Connecticut CVS found to have vaccinated more New Yorkers than in-state residents as of Feb. 4

Connecticut CVS found to have vaccinated more New Yorkers than in-state residents as of Feb. 4
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More New Yorkers than Connecticut residents were vaccinated at a Connecticut CVS before state officials went to investigate in early February, according to The Connecticut Mirror.

Health officials visited a CVS located in Waterford, Conn., on Feb. 4, after receiving warnings three days earlier that New York residents were infiltrating the Connecticut pharmacy to receive vaccines.

Upon arrival, they learned that 318 New Yorkers had been vaccinated at the site, compared to only 301 Connecticut residents, according to The Connecticut Mirror, which cited documents and emails obtained under freedom of information laws.

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Residents from 10 other states had also visited the Waterford location for a vaccine, the newspaper found.

According to The Connecticut Mirror, most of the out-of-state residents who had been inoculated took advantage of a glitch in the CVS computer system, which reportedly allowed out-of-state residents to sign up for vaccines at locations in Connecticut.

In interviews with Connecticut state health department investigators, one New Yorker said she entered the zip code for Montauk, NY, located on Long Island, which is directly south of Waterford. She was then offered to schedule an appointment at the Waterford CVS.

Additionally, a number of the out-of-state residents who scheduled appointments at the Waterford location were reportedly not yet eligible for the vaccine at that time. According to The Connecticut Monitor, the majority of the New Yorkers who had been vaccinated at the Waterford site were between 65 and 74 years old, when only individuals aged 75 and above and first responders were eligible on that date.

Police were eventually called to the scene on Feb. 4 after some New Yorkers refused to leave the line. The Connecticut Monitor noted, however, that no arrests were made.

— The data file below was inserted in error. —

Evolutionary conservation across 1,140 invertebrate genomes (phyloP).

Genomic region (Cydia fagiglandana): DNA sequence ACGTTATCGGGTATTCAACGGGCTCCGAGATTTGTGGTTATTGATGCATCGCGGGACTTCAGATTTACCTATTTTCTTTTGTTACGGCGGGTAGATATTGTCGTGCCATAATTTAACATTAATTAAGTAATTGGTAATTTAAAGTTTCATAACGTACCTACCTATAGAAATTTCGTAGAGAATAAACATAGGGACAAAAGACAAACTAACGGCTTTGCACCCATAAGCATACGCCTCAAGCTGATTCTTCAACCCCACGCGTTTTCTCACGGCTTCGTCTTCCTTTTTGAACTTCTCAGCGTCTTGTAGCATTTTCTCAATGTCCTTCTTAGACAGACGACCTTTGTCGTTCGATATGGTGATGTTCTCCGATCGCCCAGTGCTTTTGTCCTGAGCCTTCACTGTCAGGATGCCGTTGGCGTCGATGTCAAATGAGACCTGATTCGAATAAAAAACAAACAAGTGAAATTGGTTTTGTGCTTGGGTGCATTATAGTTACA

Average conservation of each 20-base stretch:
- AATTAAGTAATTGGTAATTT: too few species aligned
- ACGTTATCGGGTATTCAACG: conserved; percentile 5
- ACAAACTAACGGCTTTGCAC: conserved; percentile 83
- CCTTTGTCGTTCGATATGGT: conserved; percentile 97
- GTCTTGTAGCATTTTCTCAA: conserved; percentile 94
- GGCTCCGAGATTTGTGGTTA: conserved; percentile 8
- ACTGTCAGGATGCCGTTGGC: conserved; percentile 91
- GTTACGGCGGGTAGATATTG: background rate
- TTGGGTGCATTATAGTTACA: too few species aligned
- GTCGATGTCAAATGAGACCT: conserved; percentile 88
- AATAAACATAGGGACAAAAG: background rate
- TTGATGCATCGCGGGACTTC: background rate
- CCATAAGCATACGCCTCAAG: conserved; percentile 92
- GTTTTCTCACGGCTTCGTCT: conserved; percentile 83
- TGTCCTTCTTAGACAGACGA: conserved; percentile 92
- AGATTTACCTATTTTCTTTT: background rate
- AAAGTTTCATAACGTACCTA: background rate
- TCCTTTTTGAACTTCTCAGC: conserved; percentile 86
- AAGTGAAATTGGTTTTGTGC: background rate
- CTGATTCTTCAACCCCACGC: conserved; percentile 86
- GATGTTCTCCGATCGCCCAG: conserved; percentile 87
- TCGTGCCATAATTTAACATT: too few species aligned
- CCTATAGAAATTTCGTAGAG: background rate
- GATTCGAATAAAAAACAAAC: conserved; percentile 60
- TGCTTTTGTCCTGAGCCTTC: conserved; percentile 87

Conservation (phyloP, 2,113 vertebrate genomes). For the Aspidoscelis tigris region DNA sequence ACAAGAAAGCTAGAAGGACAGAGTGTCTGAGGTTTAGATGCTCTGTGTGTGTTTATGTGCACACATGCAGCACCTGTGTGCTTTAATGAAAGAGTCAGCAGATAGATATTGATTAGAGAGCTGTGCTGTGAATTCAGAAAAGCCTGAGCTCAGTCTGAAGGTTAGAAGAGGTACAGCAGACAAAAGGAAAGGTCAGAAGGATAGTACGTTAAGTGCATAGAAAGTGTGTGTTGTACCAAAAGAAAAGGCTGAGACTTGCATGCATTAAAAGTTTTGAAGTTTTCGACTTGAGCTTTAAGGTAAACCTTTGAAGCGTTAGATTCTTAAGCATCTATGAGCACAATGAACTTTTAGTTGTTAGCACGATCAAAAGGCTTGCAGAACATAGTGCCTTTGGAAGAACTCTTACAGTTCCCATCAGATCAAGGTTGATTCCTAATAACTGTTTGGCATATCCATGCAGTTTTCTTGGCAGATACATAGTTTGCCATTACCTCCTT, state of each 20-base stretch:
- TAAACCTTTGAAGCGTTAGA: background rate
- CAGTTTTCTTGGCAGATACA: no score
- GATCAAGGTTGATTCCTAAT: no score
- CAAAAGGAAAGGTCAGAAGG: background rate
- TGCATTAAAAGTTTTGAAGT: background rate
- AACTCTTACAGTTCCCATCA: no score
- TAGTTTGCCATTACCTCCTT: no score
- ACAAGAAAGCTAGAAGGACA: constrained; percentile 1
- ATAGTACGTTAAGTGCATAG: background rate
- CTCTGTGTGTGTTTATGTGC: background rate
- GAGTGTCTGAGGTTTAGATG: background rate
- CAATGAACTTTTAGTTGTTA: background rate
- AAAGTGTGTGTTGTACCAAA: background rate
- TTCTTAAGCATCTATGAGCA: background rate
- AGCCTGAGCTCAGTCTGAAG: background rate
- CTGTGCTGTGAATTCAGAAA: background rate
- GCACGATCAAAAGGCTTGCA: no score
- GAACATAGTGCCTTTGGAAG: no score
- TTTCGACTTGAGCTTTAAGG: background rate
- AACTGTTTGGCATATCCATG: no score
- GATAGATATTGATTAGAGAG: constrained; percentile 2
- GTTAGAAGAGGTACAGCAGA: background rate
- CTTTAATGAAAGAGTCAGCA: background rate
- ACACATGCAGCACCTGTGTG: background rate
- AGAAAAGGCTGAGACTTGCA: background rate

According to The Associated Press, state health officials ordered CVS not to keep second vaccine dose appointments for people who were wrongly vaccinated at the Waterford site. Instead, CVS was instructed to help those individuals schedule second doses in their states of residences.

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In an email to The Hill, a CVS Health spokesperson wrote that “Earlier this year, we updated our site so that customers must affirm they meet the eligibility requirements in the state where the pharmacy they are booking their appointment is located."

“We regularly optimize our digital scheduling capabilities to improve the customer experience and to make the process as seamless as possible. We worked directly with the impacted patients to ensure they were vaccinated per their state guidelines,” the spokesperson added.

The February situation in Connecticut is just one of several instances of people receiving a COVID-19 vaccine before becoming eligible.

An Axios-Ipsos poll last week found that 31 percent of people knew someone who falsely claimed to have an underlying health condition or other criteria to help them receive a vaccine.

Last week, all adults in the United States became eligible for a coronavirus vaccine. Individuals ages 16 and older in every state, in addition to Washington, D.C. and Puerto Rico, were eligible as of April 19, which coincided with the deadline set by President Joe BidenJoe BidenFirst lady leaves Walter Reed after foot procedure Biden backs effort to include immigration in budget package MyPillow CEO to pull ads from Fox News MORE’s administration for states to make appointments available to all adults.